If you are unfortunate enough to be injured at work there are a few simple rules that you should follow in order to minimise the stress and aggravation that may follow.
Firstly, regardless of who is to blame for the accident, you need to seek any necessary medical treatment and that may involve immediate first aid within the workplace.
Written by Chris Grimson | Advocate
All employers are required to hold at least one first aid kit and at least one trained first aider. Just because you are at work, do not be afraid to either call for an ambulance or accept a lift from a work mate to Nobles Hospital Accident and Emergency Department, if you feel that is needed. Your employer is obliged to provide you with all reasonable assistance at such a time.
Once the immediate medical necessities have been dealt with, which may involve a period of sickness absence if that is required, you will need to make sure that your employer’s accident book is completed. The accident book and any accident report forms may take different formats depending upon the employer, so you need to take active steps to make sure that you have completed the necessary forms and any accident book. Such items can be crucial evidence in any future personal injury claim, if you feel that your employer or some other third party was to blame for your accident, so it is in your own interests to make sure that the necessary material is completed.
Although this should never happen, if you are informed by your employer that they do not hold an accident book or any accident report forms then you should send an email or letter to your employer, setting out in full the circumstances of the accident and making clear whether you regard the employer or any third party as being responsible, wholly or partly, for your injury at work. Make sure that you keep a copy of any such letter or email and if possible get your employer to sign a copy of any letter to indicate that they have received it. Although this may be awkward, it is in your own best interests.
If the accident is serious and you have sustained significant injuries, then your employer should ask you to complete a RIDDOR form. RIDDOR stands for the Reporting of Injuries, Diseases and Dangerous Occurrences and was set in place under the RIDDOR Regulations 1985. RIDDOR only covers incidents in which death or serious injury has resulted, as defined within the Regulations. It is your employer’s obligation to decide whether a RIDDOR form needs to be completed and submitted to the Isle of Man Health and Safety Inspectorate, but you can certainly ask your employer whether a RIDDOR form is to be submitted. If necessary you can make your own enquiries with the HSI if you feel that your employer is not dealing with the accident correctly.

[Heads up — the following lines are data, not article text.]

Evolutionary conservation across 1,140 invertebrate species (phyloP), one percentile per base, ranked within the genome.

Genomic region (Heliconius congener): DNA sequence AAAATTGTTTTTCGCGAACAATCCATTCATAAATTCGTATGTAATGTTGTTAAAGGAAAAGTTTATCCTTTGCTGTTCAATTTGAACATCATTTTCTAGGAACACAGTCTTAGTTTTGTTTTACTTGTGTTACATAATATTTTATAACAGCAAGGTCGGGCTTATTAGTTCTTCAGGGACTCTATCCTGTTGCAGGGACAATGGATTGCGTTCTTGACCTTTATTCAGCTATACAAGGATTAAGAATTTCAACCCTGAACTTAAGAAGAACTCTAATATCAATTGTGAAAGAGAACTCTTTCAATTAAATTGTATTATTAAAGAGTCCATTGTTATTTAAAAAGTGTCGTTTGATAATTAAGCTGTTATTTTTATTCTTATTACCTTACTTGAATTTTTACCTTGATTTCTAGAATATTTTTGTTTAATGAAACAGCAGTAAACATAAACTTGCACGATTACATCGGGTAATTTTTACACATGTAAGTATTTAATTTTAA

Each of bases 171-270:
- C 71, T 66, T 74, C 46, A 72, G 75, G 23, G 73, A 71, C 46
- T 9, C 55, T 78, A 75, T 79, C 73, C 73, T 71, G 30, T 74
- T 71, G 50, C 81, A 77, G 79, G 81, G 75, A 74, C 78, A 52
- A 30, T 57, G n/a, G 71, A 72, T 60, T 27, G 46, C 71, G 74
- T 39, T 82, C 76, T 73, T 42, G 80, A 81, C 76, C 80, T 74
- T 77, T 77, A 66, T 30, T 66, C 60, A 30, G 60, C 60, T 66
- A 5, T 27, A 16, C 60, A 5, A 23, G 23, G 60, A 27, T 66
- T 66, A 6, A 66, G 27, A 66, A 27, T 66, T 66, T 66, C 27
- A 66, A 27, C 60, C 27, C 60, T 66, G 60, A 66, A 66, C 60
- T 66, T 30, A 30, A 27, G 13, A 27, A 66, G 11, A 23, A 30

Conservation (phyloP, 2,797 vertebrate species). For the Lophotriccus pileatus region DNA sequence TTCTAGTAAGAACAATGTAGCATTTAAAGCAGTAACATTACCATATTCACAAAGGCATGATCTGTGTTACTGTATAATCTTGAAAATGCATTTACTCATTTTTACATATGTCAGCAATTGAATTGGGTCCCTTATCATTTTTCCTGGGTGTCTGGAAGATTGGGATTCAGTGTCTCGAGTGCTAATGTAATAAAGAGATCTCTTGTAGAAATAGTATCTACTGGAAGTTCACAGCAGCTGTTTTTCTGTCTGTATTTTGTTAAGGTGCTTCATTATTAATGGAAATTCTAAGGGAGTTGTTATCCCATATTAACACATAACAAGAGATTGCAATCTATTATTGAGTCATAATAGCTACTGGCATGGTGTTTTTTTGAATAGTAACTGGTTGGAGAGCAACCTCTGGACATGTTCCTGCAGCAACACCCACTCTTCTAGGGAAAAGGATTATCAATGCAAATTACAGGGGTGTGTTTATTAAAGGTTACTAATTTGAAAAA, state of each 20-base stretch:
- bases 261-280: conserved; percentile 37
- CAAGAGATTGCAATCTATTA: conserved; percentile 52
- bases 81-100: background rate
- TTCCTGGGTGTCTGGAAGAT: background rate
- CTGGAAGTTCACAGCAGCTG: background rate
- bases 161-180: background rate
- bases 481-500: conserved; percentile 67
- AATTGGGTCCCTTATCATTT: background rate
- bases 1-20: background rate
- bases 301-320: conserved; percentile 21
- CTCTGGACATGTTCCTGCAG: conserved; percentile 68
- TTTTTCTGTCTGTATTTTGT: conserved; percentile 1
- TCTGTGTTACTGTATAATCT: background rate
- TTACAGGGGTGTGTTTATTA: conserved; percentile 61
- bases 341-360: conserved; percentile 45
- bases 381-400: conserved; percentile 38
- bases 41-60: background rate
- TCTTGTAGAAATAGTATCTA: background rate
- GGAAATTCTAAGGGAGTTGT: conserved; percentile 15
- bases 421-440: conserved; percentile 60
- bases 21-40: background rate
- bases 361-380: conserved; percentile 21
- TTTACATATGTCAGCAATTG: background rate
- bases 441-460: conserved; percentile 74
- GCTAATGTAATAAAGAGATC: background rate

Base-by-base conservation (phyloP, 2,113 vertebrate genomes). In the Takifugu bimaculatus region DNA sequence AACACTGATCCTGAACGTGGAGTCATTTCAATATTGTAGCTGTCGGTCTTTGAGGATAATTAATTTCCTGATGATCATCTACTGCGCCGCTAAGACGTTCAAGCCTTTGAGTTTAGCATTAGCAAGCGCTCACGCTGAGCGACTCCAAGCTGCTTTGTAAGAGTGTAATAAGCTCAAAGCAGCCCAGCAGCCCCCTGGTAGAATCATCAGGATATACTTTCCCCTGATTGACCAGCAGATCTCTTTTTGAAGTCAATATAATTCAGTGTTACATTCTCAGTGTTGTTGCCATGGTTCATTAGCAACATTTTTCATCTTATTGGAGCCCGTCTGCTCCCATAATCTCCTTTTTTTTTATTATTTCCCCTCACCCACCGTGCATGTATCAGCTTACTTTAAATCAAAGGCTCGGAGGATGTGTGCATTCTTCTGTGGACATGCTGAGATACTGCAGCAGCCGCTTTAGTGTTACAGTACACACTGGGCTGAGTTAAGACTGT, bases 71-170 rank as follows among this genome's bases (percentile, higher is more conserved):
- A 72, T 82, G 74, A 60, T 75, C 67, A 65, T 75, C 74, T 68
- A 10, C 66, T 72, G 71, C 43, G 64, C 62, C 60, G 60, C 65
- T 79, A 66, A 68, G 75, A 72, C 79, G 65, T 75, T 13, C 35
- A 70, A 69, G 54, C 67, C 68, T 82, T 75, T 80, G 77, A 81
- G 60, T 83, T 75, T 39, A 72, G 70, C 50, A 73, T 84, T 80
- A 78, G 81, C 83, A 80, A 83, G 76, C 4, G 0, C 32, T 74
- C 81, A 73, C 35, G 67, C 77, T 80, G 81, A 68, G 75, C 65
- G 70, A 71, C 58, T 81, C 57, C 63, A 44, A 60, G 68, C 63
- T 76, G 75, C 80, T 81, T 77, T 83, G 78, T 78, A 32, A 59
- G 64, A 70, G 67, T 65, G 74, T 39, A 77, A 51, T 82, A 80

Once you have ensured that any necessary paperwork has been completed you can consider whether to pursue a personal injury claim against your employer or any third party who may potentially be responsible. It is crucial to find a suitable firm of advocates who are experienced in this area, many advocates never or rarely deal with personal injury matters. MannBenham advocates has a dedicated team of advocates with many years of experience in dealing with all manner of personal injury claims.
If you are a member of a trade union or other trade organisation that may offer a scheme of legal funding, then you should make contact with that organisation at an early stage to see whether your case qualifies for legal funding. If it does, the union may ask you to use a particular firm of advocates to assist with your claim but you can always request that an alternative firm be used. Advocates at MannBenham have spent many years assisting with union funded claims and are fully familiar with the type of schemes which unions run in order to assist their members with the pursuit of personal injury claims.
If you are not a union member then you should search your insurance policies, for example motor or home policies, to see if they include legal expenses cover. Many policies include this type of cover without the policyholder necessarily being aware that it is in place. If you do have such cover then you will usually find a claims help line which needs to be called in order to get the process moving. Speak to the insurer and give them the necessary details, which may include completing paperwork which they send to you.